Aug 9, 2021 - Alerts by Hinkle Law Firm
On May 19, 2021, Governor Kelly approved and signed S.B. 78, a lengthy insurance bill, into law. This law relates to various aspects of insurance requirements. Most importantly, however, this law amends the Healthcare Stabilization Fund (the “Fund”) minimum professional liability insurance coverage requirements for all health care providers. Considering the legislature has not addressed the “basic coverage” and the Fund’s “excess coverage” limits for over thirty years ago, the passage of S.B. 78 involves a significant updating of the relationship between these coverage limits.
Currently, under K.S.A. § 40-3402, healthcare providers must maintain professional liability insurance with a limit of at least $200,000 per claim, subject to not less than a $600,000 annual aggregate for all claims made during the policy period, as a condition of active licensure or other statutory authorization to render professional service as a healthcare provider. S.B. 78 amends this section by raising the primary Kansas coverage limits and Healthcare Stabilization Fund participation level. Specifically, for all policies that renew after January 1, 2022, healthcare providers must maintain minimum coverage of at least $500,000 per claim, subject to not less than a $1,500,000 annual aggregate for all claims made during the policy period. This requirement does not apply to optometrists, pharmacists, physical therapists, or health maintenance organizations. This bill also increases the minimum amount of liability on the Fund from $300,000 to $500,000.
In addition to the increased coverage requirements, S.B. 78 decreases the Fund coverage options from three to two. After January 1, 2022, every healthcare provider must choose one of these options, in addition to their basic coverage, which limits the liability of the Fund with respect to judgments or settlements on or after January 1, 2022. A summary of the two options is as follows: (1) the Fund cannot be liable to pay in excess of $500,000 pursuant to any one judgment or settlement for any party against the healthcare provider, subject to an aggregate limitation for all judgments or settlements arising from all claims made in the fiscal year in an amount of $1,500,000 for the healthcare provider; and (2) the Fund cannot be liable to pay in excess of $1,500,000 pursuant to any one judgment or settlement for any party against the healthcare provider, subject to an aggregate limitation in the amount of $4,500,000 for the healthcare provider. In other words, each health care provider can elect to have additional statutory coverage through the Fund in either $500,000 or $1,500,000 (which is in addition to the $500,000 in primary coverage discussed above).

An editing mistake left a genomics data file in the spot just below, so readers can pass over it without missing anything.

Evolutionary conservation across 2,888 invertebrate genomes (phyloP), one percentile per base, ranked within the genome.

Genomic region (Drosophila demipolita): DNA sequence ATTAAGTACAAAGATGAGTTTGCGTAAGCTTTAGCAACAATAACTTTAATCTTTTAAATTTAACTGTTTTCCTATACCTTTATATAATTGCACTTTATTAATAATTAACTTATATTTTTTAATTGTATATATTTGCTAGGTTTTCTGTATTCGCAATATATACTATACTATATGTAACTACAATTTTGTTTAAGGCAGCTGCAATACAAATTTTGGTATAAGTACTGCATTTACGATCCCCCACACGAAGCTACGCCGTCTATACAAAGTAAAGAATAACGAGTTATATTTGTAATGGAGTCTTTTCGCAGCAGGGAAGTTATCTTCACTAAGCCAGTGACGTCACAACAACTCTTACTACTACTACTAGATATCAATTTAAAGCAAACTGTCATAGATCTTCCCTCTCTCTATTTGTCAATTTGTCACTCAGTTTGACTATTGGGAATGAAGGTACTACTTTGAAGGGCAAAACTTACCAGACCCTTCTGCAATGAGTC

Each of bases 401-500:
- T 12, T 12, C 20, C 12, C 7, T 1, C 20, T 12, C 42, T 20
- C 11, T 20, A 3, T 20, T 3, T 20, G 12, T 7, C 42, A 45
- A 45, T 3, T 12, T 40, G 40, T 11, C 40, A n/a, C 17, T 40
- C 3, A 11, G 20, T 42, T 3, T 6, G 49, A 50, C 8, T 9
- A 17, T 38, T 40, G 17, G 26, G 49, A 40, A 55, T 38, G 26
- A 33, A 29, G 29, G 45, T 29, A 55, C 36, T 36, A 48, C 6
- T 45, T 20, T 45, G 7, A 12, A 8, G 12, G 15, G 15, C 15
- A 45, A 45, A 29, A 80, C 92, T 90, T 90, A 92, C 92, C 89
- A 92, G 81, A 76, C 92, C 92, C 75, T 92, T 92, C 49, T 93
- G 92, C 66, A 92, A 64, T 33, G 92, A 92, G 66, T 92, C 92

Although these new requirements apply to most healthcare providers, facilities that qualify as self-insurers via their coverage by a captive insurance company are exempt from this coverage limit, so long as the facilities are in substantial compliance with the minimum statutory coverage requirements of the act.
S.B. 78 was received favorably overall, with nearly unanimous “yes” votes from legislators. Furthermore, several parties spoke out in support of the bill leading up to its passage, and no opponents to the bill provided written or oral testimony.
In light of this legislation, healthcare providers seeking new policies and whose policies renew after January 1, 2022 should ensure their policies meet these new requirements. If you have questions on this topic or other legal medical matters, contact Gregory S. Young or Mark R. Maloney at 316.267.2000.